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Following My Own Roadmap, Pt 4

Sheridan Taylor

In which our hero explains how he took his own advice after ignoring himself for many months and fixed his shit.

I kept making appointments with my psychologist, my GP, a sports physiotherapy doctor, and a psychiatrist to keep getting tested to try to find out what was physically and psychologically wrong. I had over a dozen blood tests, 3 ultrasounds, 2 x-rays, and an MRI. I kept pursuing the problems until I had answers and could address the underlying physical ailments to get rid of the psychological problems. I refused to accept “probably.” I kept after the doctors until we had “definitely.” Once we had firm diagnoses, I followed the doctor’s advice. I took the meds they prescribed, whether to address the physical injury and illness or to treat the psychological symptoms caused by the physical ones.

I changed my exercise regimen to meet the new medical requirements and the advice I got from doctors and physiotherapists. I work out daily to keep the endorphins flowing, but I don’t try to force my middle-aged, injured body to do anything it can’t. I don’t tell myself it means I’m weak. I argue with that intrusive thought by reminding me we’ve survived decades of careers and hobbies that kill men young. We’ve earned our injuries and scars.

I don’t notice the effects of stress immediately, sometimes at all, until it’s messing me up. Aching muscles, joint pain, headaches. Being easily irritated. Dehydration. Poor nutrition. Then lack of sleep, then overwhelmed, then out of control. I don’t gain weight from stress. I drop it like dirty underwear. I stop eating because stress makes me neglect myself. I have to force myself to eat at all when the stress gets too high. So I did.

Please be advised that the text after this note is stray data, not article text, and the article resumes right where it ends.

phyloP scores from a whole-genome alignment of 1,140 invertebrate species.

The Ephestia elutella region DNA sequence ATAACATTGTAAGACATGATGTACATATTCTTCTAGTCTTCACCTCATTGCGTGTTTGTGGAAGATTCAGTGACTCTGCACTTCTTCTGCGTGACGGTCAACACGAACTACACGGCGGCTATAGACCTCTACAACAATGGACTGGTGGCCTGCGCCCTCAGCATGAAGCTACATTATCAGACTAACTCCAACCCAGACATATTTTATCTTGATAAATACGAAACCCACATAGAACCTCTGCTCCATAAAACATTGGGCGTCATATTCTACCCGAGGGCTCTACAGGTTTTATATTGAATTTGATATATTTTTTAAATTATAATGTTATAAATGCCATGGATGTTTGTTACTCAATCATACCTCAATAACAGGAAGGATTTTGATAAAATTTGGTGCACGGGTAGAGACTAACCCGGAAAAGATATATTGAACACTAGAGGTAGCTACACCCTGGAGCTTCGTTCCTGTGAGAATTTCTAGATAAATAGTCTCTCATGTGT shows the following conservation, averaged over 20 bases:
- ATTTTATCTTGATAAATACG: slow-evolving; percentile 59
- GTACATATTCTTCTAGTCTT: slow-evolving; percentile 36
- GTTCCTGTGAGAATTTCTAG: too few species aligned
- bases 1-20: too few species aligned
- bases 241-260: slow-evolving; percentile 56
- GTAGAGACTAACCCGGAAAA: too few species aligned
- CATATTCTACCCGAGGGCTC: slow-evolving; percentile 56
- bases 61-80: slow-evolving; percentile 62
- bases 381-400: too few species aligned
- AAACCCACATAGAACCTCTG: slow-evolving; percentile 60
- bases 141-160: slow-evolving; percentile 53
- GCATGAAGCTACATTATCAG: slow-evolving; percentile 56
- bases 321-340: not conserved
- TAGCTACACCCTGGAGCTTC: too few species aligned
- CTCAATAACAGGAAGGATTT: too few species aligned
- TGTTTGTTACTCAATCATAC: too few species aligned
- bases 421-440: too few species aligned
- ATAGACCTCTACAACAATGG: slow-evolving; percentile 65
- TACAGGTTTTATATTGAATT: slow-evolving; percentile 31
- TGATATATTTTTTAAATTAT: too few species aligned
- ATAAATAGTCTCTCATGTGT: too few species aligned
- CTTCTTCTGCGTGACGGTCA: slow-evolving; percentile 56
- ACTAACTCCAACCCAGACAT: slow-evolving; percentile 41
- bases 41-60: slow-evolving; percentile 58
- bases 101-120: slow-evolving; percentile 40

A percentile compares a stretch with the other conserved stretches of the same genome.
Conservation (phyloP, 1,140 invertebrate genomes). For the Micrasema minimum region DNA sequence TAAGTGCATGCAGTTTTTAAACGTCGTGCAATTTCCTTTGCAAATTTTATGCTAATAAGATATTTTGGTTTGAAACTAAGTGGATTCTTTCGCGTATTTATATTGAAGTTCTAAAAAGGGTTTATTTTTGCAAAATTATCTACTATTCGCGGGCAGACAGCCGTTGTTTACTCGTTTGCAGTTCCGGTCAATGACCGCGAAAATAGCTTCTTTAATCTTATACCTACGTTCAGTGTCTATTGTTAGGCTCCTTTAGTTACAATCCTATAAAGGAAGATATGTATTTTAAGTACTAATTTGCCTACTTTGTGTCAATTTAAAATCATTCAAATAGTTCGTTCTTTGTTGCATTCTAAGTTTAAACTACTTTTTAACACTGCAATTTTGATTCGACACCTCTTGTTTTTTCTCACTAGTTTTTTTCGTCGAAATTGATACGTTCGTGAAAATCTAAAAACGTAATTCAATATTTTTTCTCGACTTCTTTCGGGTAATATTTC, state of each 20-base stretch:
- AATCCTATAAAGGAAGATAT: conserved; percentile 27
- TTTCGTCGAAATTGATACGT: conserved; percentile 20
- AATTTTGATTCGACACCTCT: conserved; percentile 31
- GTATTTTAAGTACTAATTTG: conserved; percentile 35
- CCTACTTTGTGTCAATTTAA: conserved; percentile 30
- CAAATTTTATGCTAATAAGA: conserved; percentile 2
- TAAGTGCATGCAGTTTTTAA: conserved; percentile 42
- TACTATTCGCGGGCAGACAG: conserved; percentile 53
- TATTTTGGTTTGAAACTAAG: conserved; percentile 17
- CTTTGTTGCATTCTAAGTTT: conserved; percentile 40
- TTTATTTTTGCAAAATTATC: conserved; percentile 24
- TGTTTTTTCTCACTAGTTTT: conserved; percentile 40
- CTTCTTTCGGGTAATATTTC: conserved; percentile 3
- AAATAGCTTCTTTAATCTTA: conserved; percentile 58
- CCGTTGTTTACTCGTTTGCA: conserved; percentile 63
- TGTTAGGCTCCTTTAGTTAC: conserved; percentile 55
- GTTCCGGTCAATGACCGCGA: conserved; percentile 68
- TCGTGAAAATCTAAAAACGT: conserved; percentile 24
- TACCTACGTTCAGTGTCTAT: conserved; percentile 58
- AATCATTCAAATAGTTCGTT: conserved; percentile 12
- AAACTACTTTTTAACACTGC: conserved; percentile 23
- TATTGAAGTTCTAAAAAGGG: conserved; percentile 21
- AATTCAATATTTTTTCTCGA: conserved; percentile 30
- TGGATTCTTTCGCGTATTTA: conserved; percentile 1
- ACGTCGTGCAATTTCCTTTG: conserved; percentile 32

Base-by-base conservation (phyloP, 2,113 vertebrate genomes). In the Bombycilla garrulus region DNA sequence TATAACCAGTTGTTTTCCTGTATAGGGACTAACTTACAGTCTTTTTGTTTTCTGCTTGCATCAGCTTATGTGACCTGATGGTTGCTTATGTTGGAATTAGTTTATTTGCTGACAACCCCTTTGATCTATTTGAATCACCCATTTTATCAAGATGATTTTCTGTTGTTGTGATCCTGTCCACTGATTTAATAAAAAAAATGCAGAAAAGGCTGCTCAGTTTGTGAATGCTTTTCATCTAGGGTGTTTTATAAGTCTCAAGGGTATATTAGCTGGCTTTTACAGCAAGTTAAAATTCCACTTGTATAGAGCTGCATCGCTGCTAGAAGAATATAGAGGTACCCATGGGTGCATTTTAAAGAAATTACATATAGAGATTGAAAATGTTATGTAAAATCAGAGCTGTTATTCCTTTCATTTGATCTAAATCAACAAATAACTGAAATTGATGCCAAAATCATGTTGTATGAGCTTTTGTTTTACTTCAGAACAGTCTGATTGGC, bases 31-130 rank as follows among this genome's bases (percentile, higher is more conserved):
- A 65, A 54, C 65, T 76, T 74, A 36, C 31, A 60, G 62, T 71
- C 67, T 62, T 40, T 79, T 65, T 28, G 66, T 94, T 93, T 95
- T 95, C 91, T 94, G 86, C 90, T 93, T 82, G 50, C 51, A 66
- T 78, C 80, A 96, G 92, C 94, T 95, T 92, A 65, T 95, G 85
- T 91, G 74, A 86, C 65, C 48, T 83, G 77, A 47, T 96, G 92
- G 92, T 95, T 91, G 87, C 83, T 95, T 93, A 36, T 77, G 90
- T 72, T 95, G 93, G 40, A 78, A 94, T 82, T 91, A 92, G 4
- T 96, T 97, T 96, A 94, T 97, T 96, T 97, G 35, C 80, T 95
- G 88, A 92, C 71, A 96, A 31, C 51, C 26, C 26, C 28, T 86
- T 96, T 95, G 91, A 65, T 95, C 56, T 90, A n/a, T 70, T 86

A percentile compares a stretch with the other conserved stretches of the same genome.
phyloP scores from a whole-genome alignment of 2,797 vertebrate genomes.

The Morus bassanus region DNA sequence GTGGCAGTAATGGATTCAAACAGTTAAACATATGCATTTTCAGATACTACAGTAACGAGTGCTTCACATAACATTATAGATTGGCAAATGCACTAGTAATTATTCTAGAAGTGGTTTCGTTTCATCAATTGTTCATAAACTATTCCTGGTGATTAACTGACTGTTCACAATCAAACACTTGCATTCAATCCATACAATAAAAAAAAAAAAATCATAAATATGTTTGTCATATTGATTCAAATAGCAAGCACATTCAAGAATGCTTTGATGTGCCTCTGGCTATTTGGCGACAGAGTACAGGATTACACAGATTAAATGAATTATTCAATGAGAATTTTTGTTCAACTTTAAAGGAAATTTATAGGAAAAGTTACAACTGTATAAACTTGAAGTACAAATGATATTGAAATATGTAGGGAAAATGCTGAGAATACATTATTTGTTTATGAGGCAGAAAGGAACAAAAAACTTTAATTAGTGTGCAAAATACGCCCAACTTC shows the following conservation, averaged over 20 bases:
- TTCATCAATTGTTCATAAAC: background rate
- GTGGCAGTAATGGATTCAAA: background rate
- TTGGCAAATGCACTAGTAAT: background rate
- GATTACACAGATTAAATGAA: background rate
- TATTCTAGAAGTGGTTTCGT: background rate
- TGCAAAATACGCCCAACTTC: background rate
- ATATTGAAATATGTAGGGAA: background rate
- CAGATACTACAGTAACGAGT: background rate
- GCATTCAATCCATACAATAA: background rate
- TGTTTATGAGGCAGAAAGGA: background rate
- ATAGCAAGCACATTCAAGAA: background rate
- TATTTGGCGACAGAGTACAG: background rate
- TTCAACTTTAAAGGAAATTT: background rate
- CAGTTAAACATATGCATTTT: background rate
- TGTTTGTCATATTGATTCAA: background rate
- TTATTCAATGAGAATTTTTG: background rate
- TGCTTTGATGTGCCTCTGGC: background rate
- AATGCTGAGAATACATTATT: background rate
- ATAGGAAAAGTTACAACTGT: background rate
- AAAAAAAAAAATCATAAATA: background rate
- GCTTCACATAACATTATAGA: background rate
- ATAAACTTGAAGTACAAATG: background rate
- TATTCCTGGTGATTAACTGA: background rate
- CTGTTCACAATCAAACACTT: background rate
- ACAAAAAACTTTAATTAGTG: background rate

Most folks gain weight, usually around the midsection. Most don’t make the connection between cortisol and fat gain. They just attribute it to bad food choices. Tip: they’re connected. We eat crappy food and too much food because of cortisol. Every extra pound is extra wear and tear on our systems and increases our stress levels, gripping this shit is a priority to lower stress.

The body responds to stress by jacking up cortisol. Our bodies can’t distinguish between a physical threat and mental threats like job or relationship stress. Cortisol increases in response to a threat. When you no longer perceive a threat, cortisol levels return to normal. But if stress is always present, like trauma or anxiety, we experience constant cortisol, which is a problem because cortisol stimulates appetite. Anxiety or depression can result when you unintentionally gain weight, increasing cortisol.

Studies show one of the most efficient methods of keeping to a healthy weight is walking. Studies also show that simple walking is one of the most effective forms of exercise to moderate stress. (Hint: there’s a connection.) I walk daily for at least 22 minutes. I do it by walking the dog. It’s a two-fer. I get outdoors and spend time with the dog because, well, because Gracie is awesome. But in terms of health, studies have shown that proximity to a pet lowers our heart rate and drops stress levels, even if we don’t know the pet is in the room.

More to follow, over.